The Language of Thorns by Leigh Bardugo (Book Review)

Publisher: Orion
Page Count
: 279

I can make this very easy for all of you! I love fairy tales, I love Leigh Bardugo, I love the Grishaverse and I love books with beautiful illustrations all lead to me adoring and falling in love with The Language of Thorns. There was no way around it and I honestly never really doubted it to begin with. However, I know that makes for a really poor review, so I am shortly going to review each of the stories.

Disclaimer: It is not strictly necessary to have read any of the Grishaverse books beforehand, although I suspect the tales will be more fun that way.

Ayama and the Thorn Wood

Rating: 5/5 stars

“You know how the stories go. Interesting things only happen to pretty girls, you will be home by sunset.”

Well, wrong! This one was my absolute favorite and I think it had a lot to do with the message of the story. It was like a mix between Cinderella and Beauty and the Beast but with the complete opposite moral – you don’t have to be beautiful or handsome to go on adventures, to be brave and strong and most of all to be appreciated. It gave me such a sweet taste of how Leigh Bardugo would continue to deconstruct these tales we all know so well and make them her own, a lot darker and in quite a few cases way better.

The Too-Clever Fox

Rating: 3.5/5 stars

“A lesser creature might have closed his eyes and prayed for nothing more than a quick death. But if Koja had words, then he had hope.”

I liked the idea of having a fox (by the name of Koja) as the hero of the story. His wit and fast thinking got him out of every situation until it didn’t. For this one I saw the twist coming, but I still appreciated how the story ended quite a bit.

Little teaser for this one: Koja is supposedly Kaz Brekker’s (Six of Crows) favorite, so if that is no reason to check it out then I don’t know.

The Witch of Duva

Rating: 3/5 stars

“Fly away now, little bird,” she said. “Some things are better left unseen.”

The closest fairy tale to compare it to would probably be Hansel and Gretel, however, I just want to point out that Leigh Bardugo goes far beyond all the traditional tales’ constraints. I don’t exactly know what it was about this one, but it definitely fell among the most disturbing ones for me and they are all … peculiar in that way. One thing is for sure, nothing is as it seems here!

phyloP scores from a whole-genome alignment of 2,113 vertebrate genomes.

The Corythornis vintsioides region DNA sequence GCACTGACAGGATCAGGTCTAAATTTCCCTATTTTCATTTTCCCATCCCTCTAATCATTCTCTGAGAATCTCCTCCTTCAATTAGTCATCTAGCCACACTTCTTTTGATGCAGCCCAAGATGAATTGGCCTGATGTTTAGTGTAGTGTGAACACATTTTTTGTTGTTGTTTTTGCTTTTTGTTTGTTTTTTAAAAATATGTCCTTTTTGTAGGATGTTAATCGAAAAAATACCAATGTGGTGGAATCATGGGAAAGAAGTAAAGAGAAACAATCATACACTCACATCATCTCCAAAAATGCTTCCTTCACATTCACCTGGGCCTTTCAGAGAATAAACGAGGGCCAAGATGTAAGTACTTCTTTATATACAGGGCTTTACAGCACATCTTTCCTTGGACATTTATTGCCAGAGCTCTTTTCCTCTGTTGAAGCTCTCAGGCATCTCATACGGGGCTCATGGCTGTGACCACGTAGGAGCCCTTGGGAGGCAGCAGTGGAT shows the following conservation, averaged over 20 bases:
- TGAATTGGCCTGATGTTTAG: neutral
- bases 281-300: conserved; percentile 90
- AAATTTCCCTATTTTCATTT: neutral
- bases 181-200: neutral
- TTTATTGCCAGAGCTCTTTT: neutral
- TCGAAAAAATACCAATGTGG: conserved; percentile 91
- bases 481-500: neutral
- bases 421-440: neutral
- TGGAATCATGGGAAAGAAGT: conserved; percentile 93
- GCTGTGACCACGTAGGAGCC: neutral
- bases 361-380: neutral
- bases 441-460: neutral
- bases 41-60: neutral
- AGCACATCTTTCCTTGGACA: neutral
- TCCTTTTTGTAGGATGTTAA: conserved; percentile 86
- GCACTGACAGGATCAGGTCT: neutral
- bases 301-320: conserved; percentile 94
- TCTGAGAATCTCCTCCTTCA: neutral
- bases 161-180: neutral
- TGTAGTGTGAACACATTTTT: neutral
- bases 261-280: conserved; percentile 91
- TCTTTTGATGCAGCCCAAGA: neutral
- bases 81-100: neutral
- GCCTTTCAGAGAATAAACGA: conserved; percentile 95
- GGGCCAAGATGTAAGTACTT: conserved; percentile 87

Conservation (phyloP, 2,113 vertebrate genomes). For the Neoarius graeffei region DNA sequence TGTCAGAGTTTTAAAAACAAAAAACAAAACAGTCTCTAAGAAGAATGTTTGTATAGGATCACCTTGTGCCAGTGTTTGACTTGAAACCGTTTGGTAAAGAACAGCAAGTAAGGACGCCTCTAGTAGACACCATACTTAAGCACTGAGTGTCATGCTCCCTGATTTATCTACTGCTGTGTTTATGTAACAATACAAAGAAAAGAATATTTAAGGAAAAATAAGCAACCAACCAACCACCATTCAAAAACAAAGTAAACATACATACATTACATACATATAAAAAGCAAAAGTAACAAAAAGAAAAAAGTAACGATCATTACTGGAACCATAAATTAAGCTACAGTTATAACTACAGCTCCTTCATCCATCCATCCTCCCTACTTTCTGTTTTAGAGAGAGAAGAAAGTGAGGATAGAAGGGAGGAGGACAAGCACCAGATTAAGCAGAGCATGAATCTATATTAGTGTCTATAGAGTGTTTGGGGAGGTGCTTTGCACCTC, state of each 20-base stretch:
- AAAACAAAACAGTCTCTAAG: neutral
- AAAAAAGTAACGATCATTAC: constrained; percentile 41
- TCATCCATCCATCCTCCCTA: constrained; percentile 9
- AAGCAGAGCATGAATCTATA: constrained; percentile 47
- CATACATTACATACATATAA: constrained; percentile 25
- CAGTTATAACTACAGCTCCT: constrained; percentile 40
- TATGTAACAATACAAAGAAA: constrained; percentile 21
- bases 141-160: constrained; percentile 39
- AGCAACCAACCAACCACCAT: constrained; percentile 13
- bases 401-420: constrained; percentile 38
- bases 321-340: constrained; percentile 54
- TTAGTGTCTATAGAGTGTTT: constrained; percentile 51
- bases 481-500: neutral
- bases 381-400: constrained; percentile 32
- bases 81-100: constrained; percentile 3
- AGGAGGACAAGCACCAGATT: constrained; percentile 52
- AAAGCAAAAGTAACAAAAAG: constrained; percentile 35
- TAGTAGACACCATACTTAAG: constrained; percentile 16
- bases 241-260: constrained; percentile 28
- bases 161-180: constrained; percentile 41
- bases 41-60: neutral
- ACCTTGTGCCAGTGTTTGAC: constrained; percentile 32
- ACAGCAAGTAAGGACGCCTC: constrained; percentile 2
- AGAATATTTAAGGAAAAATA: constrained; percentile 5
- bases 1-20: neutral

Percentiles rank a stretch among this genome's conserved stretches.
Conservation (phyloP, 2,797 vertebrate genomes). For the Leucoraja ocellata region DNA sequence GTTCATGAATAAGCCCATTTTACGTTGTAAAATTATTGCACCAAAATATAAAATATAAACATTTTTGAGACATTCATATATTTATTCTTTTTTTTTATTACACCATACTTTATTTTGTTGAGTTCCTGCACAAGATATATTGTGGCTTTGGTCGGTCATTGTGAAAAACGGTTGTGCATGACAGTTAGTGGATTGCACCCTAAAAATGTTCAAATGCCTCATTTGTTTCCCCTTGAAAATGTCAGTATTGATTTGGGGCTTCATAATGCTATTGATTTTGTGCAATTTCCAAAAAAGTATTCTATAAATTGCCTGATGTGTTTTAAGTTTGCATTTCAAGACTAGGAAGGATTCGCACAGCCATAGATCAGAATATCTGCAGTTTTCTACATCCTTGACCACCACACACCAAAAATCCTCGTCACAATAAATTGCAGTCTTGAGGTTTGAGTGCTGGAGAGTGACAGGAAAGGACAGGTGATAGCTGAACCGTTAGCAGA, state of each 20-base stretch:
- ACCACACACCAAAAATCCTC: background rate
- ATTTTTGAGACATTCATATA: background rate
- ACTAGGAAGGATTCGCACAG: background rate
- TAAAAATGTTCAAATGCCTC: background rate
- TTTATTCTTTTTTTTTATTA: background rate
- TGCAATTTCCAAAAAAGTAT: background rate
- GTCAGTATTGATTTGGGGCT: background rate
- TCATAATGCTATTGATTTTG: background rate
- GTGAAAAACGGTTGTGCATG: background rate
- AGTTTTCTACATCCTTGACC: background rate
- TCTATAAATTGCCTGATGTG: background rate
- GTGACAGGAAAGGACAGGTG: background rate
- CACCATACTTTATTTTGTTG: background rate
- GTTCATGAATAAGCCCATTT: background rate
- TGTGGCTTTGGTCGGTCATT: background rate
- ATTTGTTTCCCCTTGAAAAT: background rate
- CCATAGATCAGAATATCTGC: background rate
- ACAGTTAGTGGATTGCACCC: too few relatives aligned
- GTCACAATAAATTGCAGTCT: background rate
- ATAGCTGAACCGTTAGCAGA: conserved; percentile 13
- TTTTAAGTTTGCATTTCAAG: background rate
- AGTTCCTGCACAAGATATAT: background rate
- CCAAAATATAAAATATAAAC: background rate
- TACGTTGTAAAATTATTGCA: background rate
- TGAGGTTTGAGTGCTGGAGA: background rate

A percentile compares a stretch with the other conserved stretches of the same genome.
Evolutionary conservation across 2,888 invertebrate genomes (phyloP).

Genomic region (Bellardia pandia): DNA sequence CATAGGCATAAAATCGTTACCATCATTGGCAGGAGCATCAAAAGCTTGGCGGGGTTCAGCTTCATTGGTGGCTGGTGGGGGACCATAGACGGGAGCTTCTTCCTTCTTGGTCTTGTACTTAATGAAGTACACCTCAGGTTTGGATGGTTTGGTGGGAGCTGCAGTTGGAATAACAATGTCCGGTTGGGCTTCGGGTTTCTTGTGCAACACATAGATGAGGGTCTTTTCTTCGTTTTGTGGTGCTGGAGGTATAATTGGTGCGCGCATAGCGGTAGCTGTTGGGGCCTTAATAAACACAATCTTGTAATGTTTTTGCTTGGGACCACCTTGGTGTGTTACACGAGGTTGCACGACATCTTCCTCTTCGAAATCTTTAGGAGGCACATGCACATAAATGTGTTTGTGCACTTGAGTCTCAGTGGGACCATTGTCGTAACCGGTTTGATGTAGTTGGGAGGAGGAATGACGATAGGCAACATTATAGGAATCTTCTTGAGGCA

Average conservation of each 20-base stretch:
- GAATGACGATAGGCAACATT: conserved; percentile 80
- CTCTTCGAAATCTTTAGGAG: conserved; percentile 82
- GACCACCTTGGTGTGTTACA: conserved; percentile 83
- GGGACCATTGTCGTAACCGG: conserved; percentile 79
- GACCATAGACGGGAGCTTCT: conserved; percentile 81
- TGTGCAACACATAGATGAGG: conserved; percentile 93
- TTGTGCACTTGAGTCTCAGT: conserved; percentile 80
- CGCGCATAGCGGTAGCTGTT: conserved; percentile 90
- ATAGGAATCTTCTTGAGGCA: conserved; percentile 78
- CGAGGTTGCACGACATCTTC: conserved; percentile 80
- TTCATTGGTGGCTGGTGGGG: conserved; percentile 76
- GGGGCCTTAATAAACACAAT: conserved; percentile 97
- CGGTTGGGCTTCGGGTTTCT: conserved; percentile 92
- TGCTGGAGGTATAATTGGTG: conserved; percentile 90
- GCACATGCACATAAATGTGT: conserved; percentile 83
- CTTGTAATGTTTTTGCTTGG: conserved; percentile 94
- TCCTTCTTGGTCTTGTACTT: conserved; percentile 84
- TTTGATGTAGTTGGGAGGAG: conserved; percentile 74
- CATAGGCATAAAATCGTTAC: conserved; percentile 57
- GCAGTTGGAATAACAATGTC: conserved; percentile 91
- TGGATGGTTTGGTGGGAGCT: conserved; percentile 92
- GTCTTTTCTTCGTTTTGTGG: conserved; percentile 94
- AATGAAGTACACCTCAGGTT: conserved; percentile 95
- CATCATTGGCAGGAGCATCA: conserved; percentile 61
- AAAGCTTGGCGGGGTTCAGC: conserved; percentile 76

Little Knife

Rating: 4/5 stars

“She never worried when her beauty faded, for in her reflection she always saw a free woman.”

While Little Knife has a lot of classic fairy tale elements, such as impossible tasks and suitors battling for the hand of the most beautiful woman in town, it still has such a positively refreshing message about female independence and women’s identity. I liked how Little Knife reinforced the idea that it is not necessary for every single being to end up in a romantic relationship in the end.

The Soldier Prince

Rating: 4/5 stars

“My life began with wanting something for myself.”

The vague resemblance to the nutcracker definitely peaked my interest for this story. Yet, instead of the transformative power of love being the main focus it is rather about finding your own wants and human desires; that need to live for yourself instead of the people around you. I enjoyed this little journey of self-discovery that very much reminded me of artificial intelligence becoming conscious. It also had one of the most eerie endings out of all the six.

When Water Sang Fire

Rating: 5/5 stars

“A thousand desperate wishes have been spoken on these shores, and in the end they are all the same: Make me someone new.”

Let’s face it, this was basically the very dark yet still incredibly beautiful original take on the origin story of Ursula from the Little Mermaid. I loved every single word of it!


So, those were my thoughts on the Language of Thorns! As a final statement, I just really want to praise Sara Kipin’s illustrations that beautifully unfold as you continue with each story. They made the tales truly special and assured that 5-star-rating in the end.

Fazit: 5/5 stars! The most beautiful addition to the Grishaverse possible!

Have you read The Language of Thorns or other books set in the Grishaverse? What are your thoughts?

15 thoughts on “The Language of Thorns by Leigh Bardugo (Book Review)

  1. Oh great review for this book Kat, and I’m really glad you enjoyed this one as well. It was the same for me; the fact that it was fairytales, Leigh Bardugo, and the Grishaverse made it so easy for me to love this one, and the illustrations were gorgeous as well! πŸ˜€ I can’t seem to decide on my favourite of the short stories, it tends to flip between The Soldier Prince and When Water Sang Fire, but all the stories were amazing and I loved the twists that seemed to be in them all as well.
    Again great review. πŸ™‚ ❀

    Liked by 1 person

    • Thanks so much, Beth! It really is so easy to love it and so difficult to pick a favorite. I am glad no one is really demanding a definite answer from us on that one hahaha I think for me it might have been Ayama and the Thorn Wood, but it keeps changing from time to time as well. ❀

      Liked by 1 person

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